One thing to be noted regarding the lockdown, and my own glorious isolation at Steamworks, is that the wildlife is becoming rather more bold than hitherto. The resident weasel wipes out the odd rabbit, whilst the resident rabbits (a considerable number) wipe out anything planted in the banks or flowerbeds, whilst a suspected badger has been digging prominent holes, presumably in pursuit of the aforementioned rabbits, who must be beginning to wonder if there’s anything out there that doesn’t want to eat them.
I mostly miss out on all this crepuscular activity, leaving as I do at a reasonably respectable hour, but the feathered wildlife (or indeed, not-so- wild-life) is conspicuously active. Quite apart from the seagulls and the perpetual chorus of crows nesting in the trees, a duck and drake drop in regularly to derive whatever kicks they can from the currently rather diminished pond, and a tiny bluetit has taken up residence in a hole in the side of the portakabin, not to mention the swifts that seem to have taken a shine to the extension of the engine shed.
Tending more towards the more domestic end of the spectrum, a trio of bantam cocks turned up a couple of weeks ago and took up residence for about five days, roosting up amongst the brake rigging on the Manx Northern coach and pottering idly about during the day. I took to feeding them on the third day, as they showed no inclination to return to wherever they came from, but clearly the accommodation was not up to their standard, as they had cleared off by the fifth day, leaving not a wrack behind. A shame, as I was becoming rather accustomed to them wandering around.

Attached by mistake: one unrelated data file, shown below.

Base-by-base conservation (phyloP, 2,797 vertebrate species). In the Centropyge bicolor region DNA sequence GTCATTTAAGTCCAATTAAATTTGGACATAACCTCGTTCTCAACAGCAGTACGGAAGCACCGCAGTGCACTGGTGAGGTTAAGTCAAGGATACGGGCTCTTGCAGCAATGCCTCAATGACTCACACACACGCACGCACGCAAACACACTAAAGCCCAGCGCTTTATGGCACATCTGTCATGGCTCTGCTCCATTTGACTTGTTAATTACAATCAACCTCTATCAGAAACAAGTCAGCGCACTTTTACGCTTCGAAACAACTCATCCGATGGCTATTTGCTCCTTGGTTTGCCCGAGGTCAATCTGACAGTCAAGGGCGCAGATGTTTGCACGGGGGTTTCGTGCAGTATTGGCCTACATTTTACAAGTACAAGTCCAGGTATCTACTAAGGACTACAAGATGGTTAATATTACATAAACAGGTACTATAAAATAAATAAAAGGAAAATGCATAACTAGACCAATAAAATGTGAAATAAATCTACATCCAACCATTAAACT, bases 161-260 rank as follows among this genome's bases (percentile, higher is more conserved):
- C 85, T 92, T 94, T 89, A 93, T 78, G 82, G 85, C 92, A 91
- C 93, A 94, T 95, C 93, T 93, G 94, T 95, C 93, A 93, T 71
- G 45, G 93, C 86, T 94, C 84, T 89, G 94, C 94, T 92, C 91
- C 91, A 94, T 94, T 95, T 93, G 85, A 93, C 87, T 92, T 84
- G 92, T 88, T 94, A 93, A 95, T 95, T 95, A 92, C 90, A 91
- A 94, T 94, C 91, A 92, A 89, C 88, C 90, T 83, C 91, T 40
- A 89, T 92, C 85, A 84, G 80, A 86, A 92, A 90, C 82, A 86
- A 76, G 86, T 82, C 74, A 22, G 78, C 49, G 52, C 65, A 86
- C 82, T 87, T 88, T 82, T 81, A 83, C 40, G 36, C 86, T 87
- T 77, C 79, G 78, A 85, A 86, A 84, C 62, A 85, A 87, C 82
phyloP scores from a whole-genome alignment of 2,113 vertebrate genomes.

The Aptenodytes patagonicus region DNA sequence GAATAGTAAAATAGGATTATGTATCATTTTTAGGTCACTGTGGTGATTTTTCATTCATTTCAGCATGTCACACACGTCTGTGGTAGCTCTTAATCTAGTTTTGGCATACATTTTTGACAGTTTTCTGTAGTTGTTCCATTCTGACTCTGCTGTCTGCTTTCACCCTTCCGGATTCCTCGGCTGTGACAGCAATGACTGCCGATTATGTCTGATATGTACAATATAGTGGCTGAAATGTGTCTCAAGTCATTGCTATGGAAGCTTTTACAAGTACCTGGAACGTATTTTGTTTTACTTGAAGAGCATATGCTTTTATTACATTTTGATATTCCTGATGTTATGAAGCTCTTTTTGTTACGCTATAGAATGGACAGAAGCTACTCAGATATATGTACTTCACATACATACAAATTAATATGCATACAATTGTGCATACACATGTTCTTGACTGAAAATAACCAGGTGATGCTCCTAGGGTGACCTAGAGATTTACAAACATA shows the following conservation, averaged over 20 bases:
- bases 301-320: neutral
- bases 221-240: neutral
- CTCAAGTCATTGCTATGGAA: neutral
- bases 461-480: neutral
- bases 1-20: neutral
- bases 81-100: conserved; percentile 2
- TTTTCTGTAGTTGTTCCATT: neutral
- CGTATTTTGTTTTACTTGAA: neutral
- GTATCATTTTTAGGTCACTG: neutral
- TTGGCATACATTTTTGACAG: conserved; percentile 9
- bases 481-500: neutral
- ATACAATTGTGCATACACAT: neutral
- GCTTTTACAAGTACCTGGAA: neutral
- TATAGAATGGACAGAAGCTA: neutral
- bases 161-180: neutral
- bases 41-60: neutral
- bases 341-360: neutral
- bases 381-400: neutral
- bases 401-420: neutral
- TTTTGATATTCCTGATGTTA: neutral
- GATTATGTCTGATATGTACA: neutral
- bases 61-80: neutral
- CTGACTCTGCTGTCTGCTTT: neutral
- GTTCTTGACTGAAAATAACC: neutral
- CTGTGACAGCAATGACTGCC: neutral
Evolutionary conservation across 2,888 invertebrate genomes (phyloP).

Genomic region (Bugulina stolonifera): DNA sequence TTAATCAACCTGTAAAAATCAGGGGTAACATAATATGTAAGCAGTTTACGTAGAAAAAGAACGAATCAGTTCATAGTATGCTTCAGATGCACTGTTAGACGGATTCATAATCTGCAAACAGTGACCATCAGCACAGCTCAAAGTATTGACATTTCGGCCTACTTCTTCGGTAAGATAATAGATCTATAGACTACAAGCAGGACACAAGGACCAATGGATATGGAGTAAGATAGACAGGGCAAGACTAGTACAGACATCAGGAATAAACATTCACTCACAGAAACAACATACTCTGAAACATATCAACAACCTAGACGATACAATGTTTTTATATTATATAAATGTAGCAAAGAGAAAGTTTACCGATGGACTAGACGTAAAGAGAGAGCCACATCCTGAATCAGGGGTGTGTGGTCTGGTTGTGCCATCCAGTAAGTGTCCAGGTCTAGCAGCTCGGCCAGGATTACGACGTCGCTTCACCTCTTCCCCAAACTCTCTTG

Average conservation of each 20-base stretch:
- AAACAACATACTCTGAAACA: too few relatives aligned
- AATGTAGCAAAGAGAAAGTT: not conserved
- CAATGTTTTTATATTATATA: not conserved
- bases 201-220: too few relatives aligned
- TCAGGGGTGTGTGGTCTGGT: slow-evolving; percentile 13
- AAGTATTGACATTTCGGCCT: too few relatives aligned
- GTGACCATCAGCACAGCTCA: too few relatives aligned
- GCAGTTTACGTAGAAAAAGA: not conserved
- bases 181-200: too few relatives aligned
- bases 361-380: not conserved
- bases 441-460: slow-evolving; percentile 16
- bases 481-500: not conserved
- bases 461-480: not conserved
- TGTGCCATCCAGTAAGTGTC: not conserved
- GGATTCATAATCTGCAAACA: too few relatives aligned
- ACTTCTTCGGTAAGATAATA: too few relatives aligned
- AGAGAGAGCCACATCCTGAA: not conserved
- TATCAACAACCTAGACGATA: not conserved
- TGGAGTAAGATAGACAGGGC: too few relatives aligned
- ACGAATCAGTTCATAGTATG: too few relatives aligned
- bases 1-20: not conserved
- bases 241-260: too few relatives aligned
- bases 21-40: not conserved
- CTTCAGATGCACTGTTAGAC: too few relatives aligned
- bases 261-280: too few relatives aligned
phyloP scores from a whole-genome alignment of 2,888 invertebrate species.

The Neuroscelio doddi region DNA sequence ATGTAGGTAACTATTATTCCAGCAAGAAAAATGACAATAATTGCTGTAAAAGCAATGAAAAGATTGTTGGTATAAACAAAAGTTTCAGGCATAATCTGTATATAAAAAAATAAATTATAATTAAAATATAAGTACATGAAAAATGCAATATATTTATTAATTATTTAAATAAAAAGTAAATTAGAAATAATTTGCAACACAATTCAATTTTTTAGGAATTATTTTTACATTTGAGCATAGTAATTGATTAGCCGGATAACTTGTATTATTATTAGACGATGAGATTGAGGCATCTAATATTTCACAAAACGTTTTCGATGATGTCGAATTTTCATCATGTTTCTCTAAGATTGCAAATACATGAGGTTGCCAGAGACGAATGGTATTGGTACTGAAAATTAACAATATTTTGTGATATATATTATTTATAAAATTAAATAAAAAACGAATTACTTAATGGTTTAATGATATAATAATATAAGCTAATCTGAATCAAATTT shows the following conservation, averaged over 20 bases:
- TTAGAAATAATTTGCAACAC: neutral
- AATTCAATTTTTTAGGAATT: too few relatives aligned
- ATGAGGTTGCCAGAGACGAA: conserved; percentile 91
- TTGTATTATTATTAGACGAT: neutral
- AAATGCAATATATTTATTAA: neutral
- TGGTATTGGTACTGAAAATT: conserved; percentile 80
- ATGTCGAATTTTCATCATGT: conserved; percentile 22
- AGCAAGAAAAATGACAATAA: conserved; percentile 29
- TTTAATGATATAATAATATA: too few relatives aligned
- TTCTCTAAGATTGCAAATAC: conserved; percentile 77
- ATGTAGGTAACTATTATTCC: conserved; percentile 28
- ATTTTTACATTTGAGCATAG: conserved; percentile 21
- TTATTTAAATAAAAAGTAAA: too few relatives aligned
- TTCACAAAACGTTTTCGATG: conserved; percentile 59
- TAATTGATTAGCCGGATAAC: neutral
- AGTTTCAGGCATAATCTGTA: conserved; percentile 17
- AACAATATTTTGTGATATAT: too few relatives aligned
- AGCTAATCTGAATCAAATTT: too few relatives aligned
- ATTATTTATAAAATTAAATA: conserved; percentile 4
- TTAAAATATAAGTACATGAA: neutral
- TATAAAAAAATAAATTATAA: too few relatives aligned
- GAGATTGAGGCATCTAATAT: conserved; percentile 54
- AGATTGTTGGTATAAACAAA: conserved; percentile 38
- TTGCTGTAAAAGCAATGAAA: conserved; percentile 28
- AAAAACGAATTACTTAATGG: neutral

A slightly more outrè element is the intermittent visits of a pair of peacocks, who have dropped in on a few occasions to eye me balefully from various unexpected and improbable locations. None more so than encountering one in the office one evening, having left the door open as I had a final check round before leaving. It departed without fuss, but looked curiously at home amongst the soft furnishings. A house peacock may be a little beyond the pale, however..